The wreckage of a U.S. aircraft carrier famous for launching a bombing raid on Japan four months after the Pearl Harbor attack was discovered in January.

B-52 bombers took off from the Hornet took off on April 18th, 1942 to attack the Japanese mainland. The attack was led by Lt Col James H. Doolittle.

Six months later the Hornet was put out of commission after being struck by multiple bombs and torpedoes.

While being towed by the USS Northampton the Hornet was attacked again by 11 Japanese bombers.

To prevent its capture, U.S. ships scuttled the Hornet with 16 torpedoes. When it finally sank It took the bodies of 140 sailors with it.

The estate of Paul Allen, Microsoft co-founder, funded the operation to find it.

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I have another interview to share with you from my upcoming book:

In my book, Signs of Hope for the Military: In and Out of the Trenches of Life,

I have many interviews. Here is part of one of many:

I had the honor of accidentally connecting with a WWII veteran while shopping at my local grocery store. I saw him as I walked down the first aisle. I walked past him and then thought, Why didn’t I say hello and thank him for his service.

Then when I came into the milk aisle I saw him again. I walked over to him and told him thank you for his service. He said he was in Okinawa during the war. That was one of the bloodiest battles of the war.

We said our goodbyes, and went on. Then I wondered why I didn’t ask him if I could interview him. I was very angry with myself.

I got all my groceries and was heading towards a register. They have those dividers between each register so you can’t see the head of the line until you get there.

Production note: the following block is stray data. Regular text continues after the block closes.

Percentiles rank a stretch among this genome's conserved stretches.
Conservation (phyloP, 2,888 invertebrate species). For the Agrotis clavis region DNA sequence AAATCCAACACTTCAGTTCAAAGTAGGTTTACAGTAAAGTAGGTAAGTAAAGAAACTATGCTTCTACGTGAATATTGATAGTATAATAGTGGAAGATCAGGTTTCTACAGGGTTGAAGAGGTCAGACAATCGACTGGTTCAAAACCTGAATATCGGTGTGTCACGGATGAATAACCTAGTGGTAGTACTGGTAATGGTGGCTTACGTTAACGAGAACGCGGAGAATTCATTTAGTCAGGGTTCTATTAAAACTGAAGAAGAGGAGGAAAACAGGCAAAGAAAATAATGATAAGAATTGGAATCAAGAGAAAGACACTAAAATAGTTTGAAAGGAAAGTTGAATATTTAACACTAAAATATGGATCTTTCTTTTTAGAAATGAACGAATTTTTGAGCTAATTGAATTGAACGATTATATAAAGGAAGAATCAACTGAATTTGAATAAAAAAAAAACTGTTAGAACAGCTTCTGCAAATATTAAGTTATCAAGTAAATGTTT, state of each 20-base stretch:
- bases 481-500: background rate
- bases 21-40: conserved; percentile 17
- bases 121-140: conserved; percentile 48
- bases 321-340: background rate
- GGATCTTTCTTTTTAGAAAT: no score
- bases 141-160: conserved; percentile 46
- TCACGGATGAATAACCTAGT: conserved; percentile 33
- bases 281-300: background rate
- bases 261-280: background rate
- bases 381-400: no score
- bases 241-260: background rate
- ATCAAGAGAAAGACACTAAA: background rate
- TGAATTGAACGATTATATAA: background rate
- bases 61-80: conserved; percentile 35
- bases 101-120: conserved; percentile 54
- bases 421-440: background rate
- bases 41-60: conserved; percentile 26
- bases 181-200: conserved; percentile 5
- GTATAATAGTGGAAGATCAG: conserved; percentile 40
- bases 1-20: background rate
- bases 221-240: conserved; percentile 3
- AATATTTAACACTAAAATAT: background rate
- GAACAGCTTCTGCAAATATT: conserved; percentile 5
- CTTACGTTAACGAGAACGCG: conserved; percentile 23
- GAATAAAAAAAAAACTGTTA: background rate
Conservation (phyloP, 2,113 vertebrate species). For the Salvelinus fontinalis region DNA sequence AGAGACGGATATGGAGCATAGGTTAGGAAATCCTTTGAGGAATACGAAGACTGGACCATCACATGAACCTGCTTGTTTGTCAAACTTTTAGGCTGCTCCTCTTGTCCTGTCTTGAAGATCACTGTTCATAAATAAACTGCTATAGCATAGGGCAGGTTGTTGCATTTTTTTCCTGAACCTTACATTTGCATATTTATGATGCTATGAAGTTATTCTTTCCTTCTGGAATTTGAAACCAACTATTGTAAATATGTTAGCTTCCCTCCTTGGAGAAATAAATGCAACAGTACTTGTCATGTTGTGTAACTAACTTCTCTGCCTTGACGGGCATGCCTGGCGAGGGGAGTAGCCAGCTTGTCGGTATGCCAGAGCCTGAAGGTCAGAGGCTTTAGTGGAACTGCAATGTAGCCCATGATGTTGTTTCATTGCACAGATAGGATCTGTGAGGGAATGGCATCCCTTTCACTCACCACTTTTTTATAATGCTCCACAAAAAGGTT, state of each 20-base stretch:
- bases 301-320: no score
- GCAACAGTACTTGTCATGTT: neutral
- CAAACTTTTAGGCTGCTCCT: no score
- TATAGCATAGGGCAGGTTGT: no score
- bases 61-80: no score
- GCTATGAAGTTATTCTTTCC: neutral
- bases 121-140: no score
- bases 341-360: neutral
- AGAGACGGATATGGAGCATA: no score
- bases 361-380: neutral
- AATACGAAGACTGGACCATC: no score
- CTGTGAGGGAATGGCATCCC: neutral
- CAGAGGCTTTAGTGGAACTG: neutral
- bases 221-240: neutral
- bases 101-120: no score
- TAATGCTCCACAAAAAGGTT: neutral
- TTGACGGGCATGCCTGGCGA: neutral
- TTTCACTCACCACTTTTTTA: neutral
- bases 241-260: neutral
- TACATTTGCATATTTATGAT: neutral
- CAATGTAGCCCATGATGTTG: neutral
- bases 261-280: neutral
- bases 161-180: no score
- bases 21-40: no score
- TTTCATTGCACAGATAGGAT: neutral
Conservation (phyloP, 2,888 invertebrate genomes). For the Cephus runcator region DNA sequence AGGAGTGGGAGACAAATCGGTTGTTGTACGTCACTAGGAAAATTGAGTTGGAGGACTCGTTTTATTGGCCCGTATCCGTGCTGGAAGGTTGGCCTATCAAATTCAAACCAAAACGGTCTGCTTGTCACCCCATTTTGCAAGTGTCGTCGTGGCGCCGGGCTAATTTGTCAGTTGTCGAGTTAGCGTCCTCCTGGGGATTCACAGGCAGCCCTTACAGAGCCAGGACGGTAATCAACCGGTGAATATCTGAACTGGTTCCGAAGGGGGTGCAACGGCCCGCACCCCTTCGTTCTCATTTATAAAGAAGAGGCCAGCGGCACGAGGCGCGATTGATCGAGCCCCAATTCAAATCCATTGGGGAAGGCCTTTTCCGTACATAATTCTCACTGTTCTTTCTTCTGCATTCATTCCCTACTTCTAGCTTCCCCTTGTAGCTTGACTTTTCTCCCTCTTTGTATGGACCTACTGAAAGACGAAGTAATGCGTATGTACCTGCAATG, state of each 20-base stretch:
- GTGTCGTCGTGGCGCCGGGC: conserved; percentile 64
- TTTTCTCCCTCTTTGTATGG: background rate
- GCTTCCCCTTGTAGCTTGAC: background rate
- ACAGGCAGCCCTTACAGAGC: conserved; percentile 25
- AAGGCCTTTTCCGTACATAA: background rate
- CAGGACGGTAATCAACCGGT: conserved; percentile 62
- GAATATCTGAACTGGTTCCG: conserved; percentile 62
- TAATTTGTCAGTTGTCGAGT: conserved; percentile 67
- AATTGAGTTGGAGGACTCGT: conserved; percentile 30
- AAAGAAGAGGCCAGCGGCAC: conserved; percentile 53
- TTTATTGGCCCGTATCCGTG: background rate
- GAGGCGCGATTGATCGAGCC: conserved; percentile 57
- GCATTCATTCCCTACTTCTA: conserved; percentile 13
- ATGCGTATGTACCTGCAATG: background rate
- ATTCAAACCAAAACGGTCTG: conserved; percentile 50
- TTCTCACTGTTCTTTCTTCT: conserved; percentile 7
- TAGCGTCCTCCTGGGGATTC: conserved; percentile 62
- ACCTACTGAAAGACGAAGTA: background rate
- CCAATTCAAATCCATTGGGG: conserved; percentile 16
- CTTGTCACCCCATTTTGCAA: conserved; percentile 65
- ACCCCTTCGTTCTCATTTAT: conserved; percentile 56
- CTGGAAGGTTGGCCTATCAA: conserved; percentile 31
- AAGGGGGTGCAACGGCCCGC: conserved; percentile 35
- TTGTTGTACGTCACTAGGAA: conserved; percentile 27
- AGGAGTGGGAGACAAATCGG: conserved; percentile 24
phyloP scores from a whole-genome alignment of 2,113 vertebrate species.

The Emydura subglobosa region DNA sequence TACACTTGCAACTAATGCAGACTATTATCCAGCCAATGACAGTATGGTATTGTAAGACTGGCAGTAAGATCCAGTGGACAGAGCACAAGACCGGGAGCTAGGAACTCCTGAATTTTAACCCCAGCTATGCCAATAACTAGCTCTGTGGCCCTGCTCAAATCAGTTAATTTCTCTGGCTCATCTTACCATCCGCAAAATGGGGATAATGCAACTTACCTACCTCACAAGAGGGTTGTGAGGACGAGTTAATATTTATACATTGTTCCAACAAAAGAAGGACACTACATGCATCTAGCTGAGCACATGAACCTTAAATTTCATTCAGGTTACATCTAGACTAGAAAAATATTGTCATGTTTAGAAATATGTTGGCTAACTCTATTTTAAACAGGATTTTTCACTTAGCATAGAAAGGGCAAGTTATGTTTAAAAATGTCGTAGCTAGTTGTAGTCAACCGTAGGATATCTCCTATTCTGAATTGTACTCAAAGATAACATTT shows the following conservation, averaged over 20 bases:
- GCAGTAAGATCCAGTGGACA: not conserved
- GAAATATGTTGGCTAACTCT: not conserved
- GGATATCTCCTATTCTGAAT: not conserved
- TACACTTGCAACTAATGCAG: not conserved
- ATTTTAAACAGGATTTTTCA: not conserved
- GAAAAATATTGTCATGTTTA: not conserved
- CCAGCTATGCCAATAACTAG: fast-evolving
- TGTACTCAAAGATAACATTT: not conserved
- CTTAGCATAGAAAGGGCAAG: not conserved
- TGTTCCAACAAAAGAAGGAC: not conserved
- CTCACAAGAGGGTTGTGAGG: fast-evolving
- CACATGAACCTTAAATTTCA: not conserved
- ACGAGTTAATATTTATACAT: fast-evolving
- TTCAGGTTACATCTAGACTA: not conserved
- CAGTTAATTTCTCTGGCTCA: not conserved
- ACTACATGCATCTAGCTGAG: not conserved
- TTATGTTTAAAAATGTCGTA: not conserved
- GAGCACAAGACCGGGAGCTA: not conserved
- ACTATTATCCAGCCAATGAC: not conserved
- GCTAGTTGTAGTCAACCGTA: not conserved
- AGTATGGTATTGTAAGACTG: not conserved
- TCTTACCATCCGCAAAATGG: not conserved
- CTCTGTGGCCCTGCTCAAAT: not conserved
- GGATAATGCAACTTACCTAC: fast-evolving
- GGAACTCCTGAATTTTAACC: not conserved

I came around the divider and there was the WWII veteran right ahead of me. That did it. I quickly asked him if we could meet and let me interview him. He said he would be glad to do it.

He gave me a card with his phone number on it and we parted our ways.

The next day I arranged to meet him at his home.

Here is what happened during the interview

I sat on the couch close to him because his hearing wasn’t good. I found out he was 98 years old. He look great for that age.

I began to ask him questions

DB

What did you do while in Okinawa?

WWII VET

I was a Captain, and in charge of a company of shipping crews. We unloaded the ships as they came into the harbor.

DB

You actually unloaded the supplies, ammo, and equipment for those that were on the front not far from you? That was a pretty vital mission.

WWII VET

Yes it was, and we were being bombed by the Japanese constantly.

DB

What was your worst moment?

WWII Vet

I was on one of the ships and I fell overboard right between a barge and the ship. They were very close together. I had to struggle and swim to the end of the ship to get out.

I also had to keep our men safe from all the bombing.

There is much more to this interview, but you will have to buy the book to find out what else he said. (This is called a hook!)

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As a veteran, if you are struggling with the world as you know it, and having trouble mixing in the civilian world, you certainly are not alone. There thousands of your fellow brothers and sisters struggling along with you.

It is not showing you are weak by getting help. 22 veterans take their own lives every day. Many didn’t even try to seek help.

If you are struggling with PTSD, TBI, anxiety, depression, get help and do it now. There is a 24/7 connection for you to call at:

1-800-273-8255

Remember:

You are never alone.

You are never forsaken.

You are never unloved.

And above all…never ever, give up!